This “more of you, less of me” idea has grown throughout my Times-Delphic career.

To move beyond commas, hyphens and interview requests, journalism is truly about more of you and less of me.

There are always more of you I have a duty to inform. More of you I have a duty to interest.

Most of all, there are always more of you I have a duty (and desire) to serve.

Relays theme relevant beyond special issue

The Drake Relays: For some students, the Relays guarantee a week of alcohol, a week of lost IDs and keys, a week of lost money, a week of (supposedly fun) shambles.

At The Times-Delphic, though, the Relays guarantee two weeks of junk food, two weeks of words and images, two weeks of AP Style, two weeks of (actually fun) shambles.

Every year, we produce a 42-page issue devoted to Drake’s history, culture and future. This year, the TD Relays theme was velocity, or the rate of change in a particular direction with regard to time.

Today at 5 a.m., when I left the newsroom, my second TD Relays complete, I noted a similar theme in my own life.

Every day, I move toward my goal to work as a sports reporter at a major newspaper. Some days, I even ask, “Can I just start my career today?”

Thankfully, though, time steps in and forces me to slow down and learn the trade — a trade I naively assume I already know, at times.

I have always been impatient, but velocity, thankfully, has a ready-made remedy for career-antsy college sophomores, in time. Though I am eager to start my career, I know that I need to let time teach me to report ethically and fairly, handle stubborn sources and write clearly and concisely, among many other skills I have yet to master.

As I reflect on my second TD Relays issue, I hope the theme of velocity resonates for the readers, too.

Moving out (of my comfort zone)

Ready to move out (of my comfort zone)On June 1, I move out. Out of Des Moines. Out of my hometown. Out of the dorms at Drake. Out of, temporarily, the college newspaper scene.

Out of, hopefully, my comfort zone.

As I prepare to physically move out, I face a psychological move out, too, as I prepare for not one but two new jobs. In June, I move two hours away to work as a reporter and photographer at The Observer. In August, I move to my new role as Times-Delphic editor-in-chief.

Though both moves cue momentary stress, I am eager to start for several reasons.

At The Observer, I want to move beyond the section I know and love, one that prefers baskets and aces to court documents and police reports. Though news poses new challenges and a new style, I am ready for a change of pace.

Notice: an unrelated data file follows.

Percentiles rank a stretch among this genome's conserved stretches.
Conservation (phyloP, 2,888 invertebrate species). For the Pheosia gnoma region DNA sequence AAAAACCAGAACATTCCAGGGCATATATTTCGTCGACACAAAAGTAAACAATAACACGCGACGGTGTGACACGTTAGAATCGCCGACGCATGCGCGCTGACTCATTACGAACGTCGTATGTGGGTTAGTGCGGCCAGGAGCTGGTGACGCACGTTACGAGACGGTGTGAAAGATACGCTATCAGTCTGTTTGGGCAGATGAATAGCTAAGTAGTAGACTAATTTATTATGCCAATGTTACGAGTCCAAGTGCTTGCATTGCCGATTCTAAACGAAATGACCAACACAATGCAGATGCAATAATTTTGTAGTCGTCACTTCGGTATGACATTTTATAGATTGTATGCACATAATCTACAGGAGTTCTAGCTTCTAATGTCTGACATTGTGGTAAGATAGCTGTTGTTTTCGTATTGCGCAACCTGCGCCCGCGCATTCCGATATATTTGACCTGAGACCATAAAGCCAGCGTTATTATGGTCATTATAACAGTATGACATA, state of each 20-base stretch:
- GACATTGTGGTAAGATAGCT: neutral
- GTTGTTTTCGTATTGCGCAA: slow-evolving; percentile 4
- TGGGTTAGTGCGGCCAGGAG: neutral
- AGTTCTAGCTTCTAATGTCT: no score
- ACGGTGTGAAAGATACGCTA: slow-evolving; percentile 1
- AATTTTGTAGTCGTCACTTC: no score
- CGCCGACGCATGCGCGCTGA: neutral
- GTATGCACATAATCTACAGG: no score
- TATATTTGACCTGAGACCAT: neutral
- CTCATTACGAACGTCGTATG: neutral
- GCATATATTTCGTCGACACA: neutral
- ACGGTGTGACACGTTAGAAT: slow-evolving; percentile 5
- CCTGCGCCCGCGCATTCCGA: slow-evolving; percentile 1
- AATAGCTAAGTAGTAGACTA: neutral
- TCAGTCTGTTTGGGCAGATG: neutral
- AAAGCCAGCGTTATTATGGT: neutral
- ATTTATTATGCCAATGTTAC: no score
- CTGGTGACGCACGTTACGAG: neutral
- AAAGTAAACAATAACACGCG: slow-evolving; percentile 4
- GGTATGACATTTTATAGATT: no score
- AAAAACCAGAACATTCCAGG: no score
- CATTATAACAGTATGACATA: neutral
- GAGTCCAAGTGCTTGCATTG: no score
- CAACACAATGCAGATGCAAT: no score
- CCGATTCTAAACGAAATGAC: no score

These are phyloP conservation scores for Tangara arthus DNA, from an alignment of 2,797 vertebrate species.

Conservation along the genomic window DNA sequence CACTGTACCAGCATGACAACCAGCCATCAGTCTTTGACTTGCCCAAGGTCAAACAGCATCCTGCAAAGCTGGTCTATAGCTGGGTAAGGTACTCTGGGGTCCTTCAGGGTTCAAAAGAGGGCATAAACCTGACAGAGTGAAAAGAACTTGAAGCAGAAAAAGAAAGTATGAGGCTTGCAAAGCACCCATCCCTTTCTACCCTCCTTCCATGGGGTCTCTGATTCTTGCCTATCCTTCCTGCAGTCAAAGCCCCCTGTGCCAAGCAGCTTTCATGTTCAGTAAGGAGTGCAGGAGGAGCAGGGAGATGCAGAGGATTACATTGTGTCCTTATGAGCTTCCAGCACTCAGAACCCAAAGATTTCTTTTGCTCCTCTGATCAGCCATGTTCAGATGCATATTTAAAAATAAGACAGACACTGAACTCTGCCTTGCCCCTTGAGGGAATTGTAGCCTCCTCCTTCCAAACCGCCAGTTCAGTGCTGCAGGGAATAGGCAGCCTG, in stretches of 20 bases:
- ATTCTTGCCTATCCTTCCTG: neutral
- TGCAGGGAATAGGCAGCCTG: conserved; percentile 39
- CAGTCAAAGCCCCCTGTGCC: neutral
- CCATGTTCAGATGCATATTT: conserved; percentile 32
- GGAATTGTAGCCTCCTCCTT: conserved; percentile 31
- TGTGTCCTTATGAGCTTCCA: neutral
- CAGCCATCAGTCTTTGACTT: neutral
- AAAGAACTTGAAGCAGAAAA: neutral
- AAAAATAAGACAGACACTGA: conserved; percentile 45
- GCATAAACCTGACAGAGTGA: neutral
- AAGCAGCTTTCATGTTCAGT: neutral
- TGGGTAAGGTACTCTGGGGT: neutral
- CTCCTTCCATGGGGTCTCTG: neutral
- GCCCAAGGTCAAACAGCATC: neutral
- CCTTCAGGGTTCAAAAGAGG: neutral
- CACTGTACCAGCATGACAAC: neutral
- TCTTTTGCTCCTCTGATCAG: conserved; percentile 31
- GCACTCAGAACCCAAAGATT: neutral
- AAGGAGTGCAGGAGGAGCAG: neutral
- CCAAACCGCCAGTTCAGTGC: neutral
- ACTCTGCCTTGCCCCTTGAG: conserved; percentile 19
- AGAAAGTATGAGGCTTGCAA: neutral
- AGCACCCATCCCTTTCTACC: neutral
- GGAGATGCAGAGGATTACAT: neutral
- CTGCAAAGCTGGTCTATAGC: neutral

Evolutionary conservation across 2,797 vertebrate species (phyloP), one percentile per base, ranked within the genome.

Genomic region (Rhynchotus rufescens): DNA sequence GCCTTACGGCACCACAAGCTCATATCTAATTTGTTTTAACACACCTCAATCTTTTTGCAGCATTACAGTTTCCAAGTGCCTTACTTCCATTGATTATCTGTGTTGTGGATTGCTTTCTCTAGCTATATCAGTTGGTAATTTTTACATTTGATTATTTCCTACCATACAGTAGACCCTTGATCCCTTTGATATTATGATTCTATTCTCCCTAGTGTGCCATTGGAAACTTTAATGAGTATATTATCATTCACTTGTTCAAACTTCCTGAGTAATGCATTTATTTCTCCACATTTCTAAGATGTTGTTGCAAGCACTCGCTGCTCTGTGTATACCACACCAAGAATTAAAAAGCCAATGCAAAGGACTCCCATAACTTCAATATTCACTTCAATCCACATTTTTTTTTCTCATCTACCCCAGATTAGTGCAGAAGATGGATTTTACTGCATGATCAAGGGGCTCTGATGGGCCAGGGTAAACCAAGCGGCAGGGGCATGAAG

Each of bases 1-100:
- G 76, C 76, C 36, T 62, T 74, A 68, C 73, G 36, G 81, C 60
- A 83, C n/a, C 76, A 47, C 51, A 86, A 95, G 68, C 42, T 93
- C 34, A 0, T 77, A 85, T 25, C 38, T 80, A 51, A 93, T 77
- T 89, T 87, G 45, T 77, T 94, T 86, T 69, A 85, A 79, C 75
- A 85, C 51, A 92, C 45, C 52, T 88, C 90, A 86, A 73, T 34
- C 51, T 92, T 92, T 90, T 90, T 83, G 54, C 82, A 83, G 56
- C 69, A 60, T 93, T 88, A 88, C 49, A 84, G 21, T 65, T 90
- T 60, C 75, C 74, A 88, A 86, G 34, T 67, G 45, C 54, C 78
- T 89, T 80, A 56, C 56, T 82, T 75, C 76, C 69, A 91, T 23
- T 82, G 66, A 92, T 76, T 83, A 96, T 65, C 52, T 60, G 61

That goal translates to my Times-Delphic job, too.

At The Times-Delphic, I plan to revamp the news section and rely less on the campus calendar and more on hard news. Though I throw the vague phrase “hard news” around constantly, I have a sense of what that phrase actually means for Drake and The Times-Delphic.

I want to talk to Drake students and faculty constantly. I want to learn what bothers them. I want to report on what bothers students and faculty rather than what speaker discussed global relations last Thursday night.

I hope both jobs strengthen my sense of “hard news” and perhaps, endear me to court documents and police reports as to baskets and aces.

When I move out on June 1, I hope to do more than pile my memories in boxes upon boxes (I always over-pack). I hope to move out of my comfort zone and move out of my sports-only outlook. To move to a new realm of news, one I hope welcomes me.

Embracing newness

Yesterday, I hired several members of my 2013-14 Times-Delphic staff. My staff. The phrase stumbles off my tongue, a sign that I adjust slowly to my new role and new power.

Adjusting to my new role as editor-in-chief

Editor-in-chief. Even my own title trips off my tongue.

Even as I adjust to the newness — new staff, new tasks and new goals — I am eager to start in August. Eager to lead a small but lively editorial staff of 14. Eager to prove to myself and to the larger newspaper realm that reserved people can lead. Eager to encounter and overcome all kinds of dilemmas. Like everything else, I expect those dilemmas to feel new, even though I study and anticipate them every day as a Drake University journalism student.

Continue reading